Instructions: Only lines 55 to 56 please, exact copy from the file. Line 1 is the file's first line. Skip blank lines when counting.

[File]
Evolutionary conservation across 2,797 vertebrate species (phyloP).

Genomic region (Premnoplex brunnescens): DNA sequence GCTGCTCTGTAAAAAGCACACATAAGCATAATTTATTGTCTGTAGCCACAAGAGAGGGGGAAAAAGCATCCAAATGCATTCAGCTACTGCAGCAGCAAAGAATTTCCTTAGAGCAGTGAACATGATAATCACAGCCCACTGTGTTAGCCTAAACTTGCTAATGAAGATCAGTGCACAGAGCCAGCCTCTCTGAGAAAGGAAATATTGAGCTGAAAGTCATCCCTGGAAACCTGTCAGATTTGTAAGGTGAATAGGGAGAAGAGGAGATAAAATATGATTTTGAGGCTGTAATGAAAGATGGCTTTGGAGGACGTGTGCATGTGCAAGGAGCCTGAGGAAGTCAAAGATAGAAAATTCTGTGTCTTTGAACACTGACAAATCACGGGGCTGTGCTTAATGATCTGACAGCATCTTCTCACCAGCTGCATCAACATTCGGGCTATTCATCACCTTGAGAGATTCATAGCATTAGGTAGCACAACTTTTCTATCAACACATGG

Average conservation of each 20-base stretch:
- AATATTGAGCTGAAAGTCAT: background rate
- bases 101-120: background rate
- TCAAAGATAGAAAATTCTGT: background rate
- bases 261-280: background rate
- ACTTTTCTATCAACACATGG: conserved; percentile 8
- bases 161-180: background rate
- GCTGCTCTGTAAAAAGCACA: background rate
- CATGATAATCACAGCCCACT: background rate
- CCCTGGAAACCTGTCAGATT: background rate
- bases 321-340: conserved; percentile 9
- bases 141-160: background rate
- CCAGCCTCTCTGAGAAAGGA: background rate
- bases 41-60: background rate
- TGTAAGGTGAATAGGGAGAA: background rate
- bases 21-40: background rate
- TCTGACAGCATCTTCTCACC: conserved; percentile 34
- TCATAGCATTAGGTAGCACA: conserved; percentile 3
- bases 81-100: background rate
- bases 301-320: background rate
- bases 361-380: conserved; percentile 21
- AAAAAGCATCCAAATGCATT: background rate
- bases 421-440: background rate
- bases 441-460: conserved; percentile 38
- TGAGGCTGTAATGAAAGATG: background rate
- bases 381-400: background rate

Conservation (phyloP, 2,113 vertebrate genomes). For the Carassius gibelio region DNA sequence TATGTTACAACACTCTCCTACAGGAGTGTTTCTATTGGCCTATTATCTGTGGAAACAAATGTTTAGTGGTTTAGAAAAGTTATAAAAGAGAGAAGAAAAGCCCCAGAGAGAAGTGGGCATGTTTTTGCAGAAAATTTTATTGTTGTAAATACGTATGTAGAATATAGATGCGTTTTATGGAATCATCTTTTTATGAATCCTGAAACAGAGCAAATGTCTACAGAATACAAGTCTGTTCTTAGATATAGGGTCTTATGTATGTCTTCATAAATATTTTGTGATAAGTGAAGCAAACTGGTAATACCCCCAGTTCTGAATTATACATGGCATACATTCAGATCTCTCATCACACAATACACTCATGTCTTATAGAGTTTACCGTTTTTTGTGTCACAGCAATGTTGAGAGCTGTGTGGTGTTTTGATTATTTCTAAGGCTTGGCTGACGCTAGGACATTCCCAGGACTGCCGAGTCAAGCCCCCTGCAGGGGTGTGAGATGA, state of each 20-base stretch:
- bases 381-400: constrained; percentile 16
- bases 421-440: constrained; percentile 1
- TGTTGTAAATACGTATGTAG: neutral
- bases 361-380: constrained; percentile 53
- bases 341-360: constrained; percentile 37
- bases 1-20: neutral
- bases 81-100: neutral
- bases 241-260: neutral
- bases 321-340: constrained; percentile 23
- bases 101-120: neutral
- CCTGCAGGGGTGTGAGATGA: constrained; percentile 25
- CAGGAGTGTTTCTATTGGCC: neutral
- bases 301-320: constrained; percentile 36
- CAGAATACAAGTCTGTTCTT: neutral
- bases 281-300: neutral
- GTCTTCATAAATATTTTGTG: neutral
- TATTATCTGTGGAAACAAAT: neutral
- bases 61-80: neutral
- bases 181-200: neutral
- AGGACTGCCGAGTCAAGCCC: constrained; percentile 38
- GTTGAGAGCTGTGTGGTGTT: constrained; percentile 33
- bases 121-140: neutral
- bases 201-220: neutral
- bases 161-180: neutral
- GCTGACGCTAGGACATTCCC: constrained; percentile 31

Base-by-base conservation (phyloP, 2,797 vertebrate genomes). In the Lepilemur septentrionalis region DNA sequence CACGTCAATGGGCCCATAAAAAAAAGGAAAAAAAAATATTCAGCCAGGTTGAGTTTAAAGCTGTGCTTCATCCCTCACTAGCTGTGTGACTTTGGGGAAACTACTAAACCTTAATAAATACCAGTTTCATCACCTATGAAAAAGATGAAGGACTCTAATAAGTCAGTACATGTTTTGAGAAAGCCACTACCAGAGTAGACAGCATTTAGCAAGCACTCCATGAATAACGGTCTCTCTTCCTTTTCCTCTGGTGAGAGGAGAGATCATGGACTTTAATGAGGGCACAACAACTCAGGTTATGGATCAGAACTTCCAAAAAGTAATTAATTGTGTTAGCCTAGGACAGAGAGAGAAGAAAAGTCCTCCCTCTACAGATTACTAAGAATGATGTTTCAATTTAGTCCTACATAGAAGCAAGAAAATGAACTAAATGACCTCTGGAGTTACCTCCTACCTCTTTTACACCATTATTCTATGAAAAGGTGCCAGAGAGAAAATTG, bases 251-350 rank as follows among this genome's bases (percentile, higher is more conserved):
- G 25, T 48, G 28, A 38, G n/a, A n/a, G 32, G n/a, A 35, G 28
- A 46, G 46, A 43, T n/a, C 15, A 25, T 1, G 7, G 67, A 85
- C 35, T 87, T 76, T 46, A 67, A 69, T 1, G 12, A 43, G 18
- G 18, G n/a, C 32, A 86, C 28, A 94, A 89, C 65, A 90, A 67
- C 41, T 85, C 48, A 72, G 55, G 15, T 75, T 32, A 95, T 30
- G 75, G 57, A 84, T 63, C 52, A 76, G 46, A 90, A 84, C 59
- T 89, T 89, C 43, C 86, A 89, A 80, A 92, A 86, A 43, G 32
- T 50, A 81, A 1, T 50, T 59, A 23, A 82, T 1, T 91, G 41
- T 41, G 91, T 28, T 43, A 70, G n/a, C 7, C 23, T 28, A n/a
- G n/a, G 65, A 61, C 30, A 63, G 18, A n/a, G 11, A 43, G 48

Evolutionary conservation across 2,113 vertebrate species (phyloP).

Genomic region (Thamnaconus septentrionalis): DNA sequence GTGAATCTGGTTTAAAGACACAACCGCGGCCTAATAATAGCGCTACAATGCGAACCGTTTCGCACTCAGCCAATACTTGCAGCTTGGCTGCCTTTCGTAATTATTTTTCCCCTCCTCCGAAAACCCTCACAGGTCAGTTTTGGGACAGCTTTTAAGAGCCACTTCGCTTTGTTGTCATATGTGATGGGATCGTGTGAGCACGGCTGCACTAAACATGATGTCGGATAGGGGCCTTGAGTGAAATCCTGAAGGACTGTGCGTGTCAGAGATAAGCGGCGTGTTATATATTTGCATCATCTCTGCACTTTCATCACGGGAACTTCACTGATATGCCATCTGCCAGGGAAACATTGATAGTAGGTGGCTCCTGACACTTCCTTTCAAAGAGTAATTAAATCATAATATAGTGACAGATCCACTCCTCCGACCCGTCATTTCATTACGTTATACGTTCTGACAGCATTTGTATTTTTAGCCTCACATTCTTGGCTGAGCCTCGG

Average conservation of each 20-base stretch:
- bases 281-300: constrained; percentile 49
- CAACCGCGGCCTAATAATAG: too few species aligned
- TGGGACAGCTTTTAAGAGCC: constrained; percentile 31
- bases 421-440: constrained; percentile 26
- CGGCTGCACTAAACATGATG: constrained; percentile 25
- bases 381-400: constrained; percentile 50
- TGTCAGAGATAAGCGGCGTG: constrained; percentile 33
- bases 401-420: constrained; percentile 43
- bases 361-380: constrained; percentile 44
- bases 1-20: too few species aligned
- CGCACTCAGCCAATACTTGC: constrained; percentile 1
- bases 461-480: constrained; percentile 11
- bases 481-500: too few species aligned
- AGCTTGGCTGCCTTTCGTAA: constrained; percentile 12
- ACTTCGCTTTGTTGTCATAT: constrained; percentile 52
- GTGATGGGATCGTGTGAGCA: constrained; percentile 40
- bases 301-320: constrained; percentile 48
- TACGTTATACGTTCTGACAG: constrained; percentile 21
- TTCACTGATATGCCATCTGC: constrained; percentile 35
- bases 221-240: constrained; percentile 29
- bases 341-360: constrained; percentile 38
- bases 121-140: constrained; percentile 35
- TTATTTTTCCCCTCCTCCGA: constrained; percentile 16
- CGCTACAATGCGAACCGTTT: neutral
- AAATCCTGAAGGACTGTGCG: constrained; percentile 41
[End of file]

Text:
Base-by-base conservation (phyloP, 2,797 vertebrate genomes). In the Lepilemur septentrionalis region DNA sequence CACGTCAATGGGCCCATAAAAAAAAGGAAAAAAAAATATTCAGCCAGGTTGAGTTTAAAGCTGTGCTTCATCCCTCACTAGCTGTGTGACTTTGGGGAAACTACTAAACCTTAATAAATACCAGTTTCATCACCTATGAAAAAGATGAAGGACTCTAATAAGTCAGTACATGTTTTGAGAAAGCCACTACCAGAGTAGACAGCATTTAGCAAGCACTCCATGAATAACGGTCTCTCTTCCTTTTCCTCTGGTGAGAGGAGAGATCATGGACTTTAATGAGGGCACAACAACTCAGGTTATGGATCAGAACTTCCAAAAAGTAATTAATTGTGTTAGCCTAGGACAGAGAGAGAAGAAAAGTCCTCCCTCTACAGATTACTAAGAATGATGTTTCAATTTAGTCCTACATAGAAGCAAGAAAATGAACTAAATGACCTCTGGAGTTACCTCCTACCTCTTTTACACCATTATTCTATGAAAAGGTGCCAGAGAGAAAATTG, bases 251-350 rank as follows among this genome's bases (percentile, higher is more conserved):
- G 25, T 48, G 28, A 38, G n/a, A n/a, G 32, G n/a, A 35, G 28